Does corporate social responsibility (CSR) mean different things to different organisations, or do organisations choose to interpret the meaning of CSR in different ways?  This was the question that came to the minds of the Conscious Communications team following a recent ‘CSR’ presentation that we attended in Cambridge.

A number of not-for-profit organisations and SMEs delivered talks at the event and there seemed to be an interesting mismatch in application of the name ‘CSR’ to different activities.

There are various definitions of CSR to draw on but one that the Conscious Communications team favours is ‘corporate self-regulation’ integrated into the business model.  This ‘self-regulation’ refers to ethical standards, and the furthering of social good, beyond the interest of the company itself and its required legal compliance.  CSR is not just about philanthropy, it’s about having a positive impact in and around all areas of business which includes, most topically, taking responsibility for your supply chain.  Marketing Week presented an overview of opinions from CSR leaders – which makes for an interesting read.

It is, of course, inevitable that organisations will engage in CSR activities at different levels, and some more actively than others.  But, what is less obvious maybe, is that organisations will still, in 2013, go about ‘dressing up’ their own promotional activities as CSR, by simply bolting on a charity element.  Giving to charity is always to be applauded and we are sure that the charities concerned are happy to benefit from these activities – we all know how difficult fundraising is today.  But to start with a business or marketing objective and work backwards to develop an event or stunt that fulfils an audience reach imperative, and then add a fundraising attraction to draw in maximum involvement, doesn’t speak to the true essence of social good.  Nor will this approach deliver the long-term business benefits associated with genuine CSR activity, embedded in the culture and strategy across a business.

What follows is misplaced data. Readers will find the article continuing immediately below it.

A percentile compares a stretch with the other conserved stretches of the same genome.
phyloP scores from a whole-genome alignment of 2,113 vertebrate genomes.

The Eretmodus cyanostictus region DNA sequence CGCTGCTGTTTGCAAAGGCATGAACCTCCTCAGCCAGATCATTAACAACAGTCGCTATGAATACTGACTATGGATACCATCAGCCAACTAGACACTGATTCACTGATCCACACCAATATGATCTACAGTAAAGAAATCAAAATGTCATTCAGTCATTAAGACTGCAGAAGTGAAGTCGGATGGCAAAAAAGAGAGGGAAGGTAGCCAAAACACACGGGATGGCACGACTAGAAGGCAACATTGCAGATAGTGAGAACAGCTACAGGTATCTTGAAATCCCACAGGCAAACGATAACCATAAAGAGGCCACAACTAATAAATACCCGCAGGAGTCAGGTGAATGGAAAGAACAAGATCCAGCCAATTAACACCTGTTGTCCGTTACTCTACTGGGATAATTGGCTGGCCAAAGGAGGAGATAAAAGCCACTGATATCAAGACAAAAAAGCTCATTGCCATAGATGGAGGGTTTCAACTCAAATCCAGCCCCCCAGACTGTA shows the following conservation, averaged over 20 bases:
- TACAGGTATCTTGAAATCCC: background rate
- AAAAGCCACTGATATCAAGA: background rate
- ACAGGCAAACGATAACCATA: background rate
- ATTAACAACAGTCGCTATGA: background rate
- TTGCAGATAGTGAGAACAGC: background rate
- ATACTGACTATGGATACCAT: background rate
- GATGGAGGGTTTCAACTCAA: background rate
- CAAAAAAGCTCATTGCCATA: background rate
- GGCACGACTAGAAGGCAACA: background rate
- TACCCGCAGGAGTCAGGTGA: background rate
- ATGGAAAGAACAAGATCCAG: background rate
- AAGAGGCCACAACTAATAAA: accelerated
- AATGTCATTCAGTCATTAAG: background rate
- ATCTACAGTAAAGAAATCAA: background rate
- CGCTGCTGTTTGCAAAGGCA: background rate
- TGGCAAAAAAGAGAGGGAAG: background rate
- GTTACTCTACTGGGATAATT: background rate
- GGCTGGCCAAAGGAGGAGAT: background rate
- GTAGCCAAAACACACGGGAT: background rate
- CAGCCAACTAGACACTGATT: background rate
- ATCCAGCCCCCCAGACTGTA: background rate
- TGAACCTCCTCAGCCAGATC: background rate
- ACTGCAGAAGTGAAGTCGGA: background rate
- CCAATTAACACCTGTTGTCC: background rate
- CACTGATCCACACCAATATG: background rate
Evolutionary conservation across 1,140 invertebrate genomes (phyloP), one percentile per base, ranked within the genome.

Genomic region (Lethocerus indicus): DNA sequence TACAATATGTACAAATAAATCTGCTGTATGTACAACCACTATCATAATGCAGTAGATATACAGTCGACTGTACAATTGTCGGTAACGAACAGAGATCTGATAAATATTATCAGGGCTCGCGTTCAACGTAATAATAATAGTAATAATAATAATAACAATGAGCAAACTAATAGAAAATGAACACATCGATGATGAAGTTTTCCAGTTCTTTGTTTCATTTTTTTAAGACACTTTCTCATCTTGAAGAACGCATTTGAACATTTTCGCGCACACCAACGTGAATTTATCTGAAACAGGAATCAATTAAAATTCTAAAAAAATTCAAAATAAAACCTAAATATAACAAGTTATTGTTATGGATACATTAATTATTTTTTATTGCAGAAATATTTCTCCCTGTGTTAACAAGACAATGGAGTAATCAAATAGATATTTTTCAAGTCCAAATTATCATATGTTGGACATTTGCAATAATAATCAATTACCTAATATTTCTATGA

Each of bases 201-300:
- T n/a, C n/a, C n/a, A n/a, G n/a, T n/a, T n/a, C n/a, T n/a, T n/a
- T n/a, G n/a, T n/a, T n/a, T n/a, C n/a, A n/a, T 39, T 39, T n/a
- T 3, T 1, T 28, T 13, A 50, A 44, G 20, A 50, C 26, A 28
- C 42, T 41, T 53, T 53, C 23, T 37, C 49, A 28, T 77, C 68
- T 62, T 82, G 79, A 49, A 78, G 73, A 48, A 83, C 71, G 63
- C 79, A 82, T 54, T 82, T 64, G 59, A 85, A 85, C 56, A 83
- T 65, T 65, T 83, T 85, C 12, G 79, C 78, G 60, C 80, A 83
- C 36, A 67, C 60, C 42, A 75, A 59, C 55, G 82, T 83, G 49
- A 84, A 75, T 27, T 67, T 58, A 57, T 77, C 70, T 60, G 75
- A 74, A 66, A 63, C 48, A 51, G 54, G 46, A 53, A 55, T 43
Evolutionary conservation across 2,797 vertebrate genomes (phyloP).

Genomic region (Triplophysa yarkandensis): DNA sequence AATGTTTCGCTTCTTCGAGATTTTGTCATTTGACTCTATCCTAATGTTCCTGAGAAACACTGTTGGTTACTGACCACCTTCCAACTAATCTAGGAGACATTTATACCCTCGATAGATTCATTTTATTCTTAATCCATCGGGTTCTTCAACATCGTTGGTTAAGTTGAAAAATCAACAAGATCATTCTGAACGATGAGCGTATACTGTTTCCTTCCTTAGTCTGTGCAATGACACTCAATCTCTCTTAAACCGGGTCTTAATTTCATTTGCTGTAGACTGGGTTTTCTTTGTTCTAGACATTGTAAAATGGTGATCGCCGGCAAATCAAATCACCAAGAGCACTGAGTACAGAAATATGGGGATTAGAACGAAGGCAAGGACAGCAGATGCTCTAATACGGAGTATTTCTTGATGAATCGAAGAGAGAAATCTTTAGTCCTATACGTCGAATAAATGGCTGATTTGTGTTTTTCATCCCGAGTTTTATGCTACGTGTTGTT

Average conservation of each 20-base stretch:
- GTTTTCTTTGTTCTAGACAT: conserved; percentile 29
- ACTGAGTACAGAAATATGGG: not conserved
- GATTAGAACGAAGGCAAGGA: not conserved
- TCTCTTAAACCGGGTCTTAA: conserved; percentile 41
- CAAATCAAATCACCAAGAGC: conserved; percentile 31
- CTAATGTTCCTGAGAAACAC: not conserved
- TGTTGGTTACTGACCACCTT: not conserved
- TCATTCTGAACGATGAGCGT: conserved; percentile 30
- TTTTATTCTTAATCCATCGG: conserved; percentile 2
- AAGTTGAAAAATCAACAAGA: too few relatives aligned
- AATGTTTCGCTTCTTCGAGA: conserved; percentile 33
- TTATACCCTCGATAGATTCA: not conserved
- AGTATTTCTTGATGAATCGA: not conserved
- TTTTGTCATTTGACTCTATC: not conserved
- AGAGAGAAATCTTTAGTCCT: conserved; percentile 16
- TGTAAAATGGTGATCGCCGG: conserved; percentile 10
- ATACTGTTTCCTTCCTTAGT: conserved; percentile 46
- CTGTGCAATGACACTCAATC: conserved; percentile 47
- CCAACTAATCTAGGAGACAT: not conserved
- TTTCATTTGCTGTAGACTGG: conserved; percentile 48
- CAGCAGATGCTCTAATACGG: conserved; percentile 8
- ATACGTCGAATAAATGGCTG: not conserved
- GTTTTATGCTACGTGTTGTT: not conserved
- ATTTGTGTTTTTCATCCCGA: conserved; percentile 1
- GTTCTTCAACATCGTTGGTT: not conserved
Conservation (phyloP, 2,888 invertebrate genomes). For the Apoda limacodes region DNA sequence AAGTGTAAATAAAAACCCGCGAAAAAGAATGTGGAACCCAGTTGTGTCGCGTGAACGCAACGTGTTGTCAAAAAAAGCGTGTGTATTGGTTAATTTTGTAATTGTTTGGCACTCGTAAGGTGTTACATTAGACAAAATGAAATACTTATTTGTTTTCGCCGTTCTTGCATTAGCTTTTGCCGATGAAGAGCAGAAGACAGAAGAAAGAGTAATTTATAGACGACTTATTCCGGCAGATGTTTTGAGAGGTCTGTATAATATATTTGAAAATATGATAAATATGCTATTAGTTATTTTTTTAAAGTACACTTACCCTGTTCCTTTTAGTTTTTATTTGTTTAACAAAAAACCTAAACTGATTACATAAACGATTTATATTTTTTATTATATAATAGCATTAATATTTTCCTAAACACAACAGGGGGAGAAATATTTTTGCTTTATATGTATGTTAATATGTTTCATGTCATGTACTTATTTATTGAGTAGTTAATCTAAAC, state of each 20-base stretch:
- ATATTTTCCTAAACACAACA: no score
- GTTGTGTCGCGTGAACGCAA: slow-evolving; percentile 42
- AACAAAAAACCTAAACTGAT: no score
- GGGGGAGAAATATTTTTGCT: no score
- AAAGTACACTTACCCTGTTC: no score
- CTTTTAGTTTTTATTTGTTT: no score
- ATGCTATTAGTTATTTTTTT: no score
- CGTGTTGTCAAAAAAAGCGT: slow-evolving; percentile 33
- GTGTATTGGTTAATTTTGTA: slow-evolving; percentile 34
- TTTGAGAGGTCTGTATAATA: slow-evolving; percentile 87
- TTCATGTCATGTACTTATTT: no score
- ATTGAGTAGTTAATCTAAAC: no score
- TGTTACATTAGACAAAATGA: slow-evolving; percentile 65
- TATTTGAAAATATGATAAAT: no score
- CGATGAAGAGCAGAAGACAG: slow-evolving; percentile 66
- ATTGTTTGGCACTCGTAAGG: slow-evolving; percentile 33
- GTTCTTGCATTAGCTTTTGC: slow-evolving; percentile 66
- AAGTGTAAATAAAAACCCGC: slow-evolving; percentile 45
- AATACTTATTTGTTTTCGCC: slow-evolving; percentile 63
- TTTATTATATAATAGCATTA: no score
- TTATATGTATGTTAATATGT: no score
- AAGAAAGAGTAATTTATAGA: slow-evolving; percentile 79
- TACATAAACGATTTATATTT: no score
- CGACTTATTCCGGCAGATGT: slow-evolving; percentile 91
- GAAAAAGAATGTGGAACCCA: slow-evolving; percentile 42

These benefits are now tangible to the large companies, such as Unilever, which have really embraced their CSR journey.  They know that real CSR can have a positive impact on reputation, employee satisfaction and recruitment, operational efficiency, investor relations, customer loyalty, market positioning and profitability.  Forbes gives six reasons a company should embrace CSR which are echoed across many other sources.

There is no doubt that embedding a robust CSR strategy and culture within an organisation so that it underpins corporate decision making is not easy.  But, if large corporations such as Unilever can do it effectively then it must be possible, if not easier, for SMEs to also do it.  The change needs to come from the very top of the organisation and, therefore, it could be argued that the smaller the company, the easier the implementation of a CSR strategy should be.  So, we believe there’s no excuse for dressing up a customer event as CSR activity – the first step to achieving a genuine CSR strategy is openness and honesty at board level about the organisation’s motivations and objectives.  This is how the Conscious Communications business was conceived, with our ethics and CSR strategy firmly rooted at the very beginning, and now evolving and strengthening as our company grows. 

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